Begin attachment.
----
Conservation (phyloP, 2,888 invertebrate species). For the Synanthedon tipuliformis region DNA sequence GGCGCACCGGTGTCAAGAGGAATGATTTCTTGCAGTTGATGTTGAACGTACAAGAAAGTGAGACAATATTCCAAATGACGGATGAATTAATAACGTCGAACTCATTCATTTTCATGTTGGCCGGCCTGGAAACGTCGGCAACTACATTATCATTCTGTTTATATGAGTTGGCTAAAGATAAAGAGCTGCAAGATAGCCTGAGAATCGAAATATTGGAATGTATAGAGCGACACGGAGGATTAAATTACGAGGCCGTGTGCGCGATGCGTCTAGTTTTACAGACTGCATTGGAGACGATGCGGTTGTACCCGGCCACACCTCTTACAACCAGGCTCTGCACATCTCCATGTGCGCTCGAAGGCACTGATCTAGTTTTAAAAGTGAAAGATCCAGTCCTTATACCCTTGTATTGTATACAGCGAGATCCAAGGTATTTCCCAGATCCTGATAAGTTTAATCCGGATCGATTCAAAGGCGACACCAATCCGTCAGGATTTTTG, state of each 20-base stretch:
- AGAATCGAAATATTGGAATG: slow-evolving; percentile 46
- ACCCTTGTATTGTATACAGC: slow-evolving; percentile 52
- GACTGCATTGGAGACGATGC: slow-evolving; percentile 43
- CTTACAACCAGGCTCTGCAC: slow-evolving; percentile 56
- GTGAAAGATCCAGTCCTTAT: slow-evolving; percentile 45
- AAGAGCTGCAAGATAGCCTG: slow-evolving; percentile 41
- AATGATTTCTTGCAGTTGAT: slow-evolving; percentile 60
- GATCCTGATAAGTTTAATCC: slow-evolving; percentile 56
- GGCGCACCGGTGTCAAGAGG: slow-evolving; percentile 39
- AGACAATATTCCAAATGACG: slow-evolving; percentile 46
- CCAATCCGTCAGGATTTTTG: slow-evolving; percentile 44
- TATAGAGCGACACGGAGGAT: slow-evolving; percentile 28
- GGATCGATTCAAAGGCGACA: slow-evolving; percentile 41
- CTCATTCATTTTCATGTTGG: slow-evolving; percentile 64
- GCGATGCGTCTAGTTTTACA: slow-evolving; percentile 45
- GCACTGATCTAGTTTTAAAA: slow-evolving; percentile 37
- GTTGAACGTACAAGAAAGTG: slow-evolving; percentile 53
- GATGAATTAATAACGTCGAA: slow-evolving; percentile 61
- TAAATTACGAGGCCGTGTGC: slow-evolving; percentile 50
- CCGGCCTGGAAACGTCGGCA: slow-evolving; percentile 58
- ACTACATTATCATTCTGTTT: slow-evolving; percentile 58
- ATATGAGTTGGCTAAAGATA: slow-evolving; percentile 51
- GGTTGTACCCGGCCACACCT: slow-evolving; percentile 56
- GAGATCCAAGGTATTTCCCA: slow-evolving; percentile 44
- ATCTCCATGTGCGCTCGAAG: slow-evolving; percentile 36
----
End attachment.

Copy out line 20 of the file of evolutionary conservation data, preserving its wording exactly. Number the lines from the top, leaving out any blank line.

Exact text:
- TAAATTACGAGGCCGTGTGC: slow-evolving; percentile 50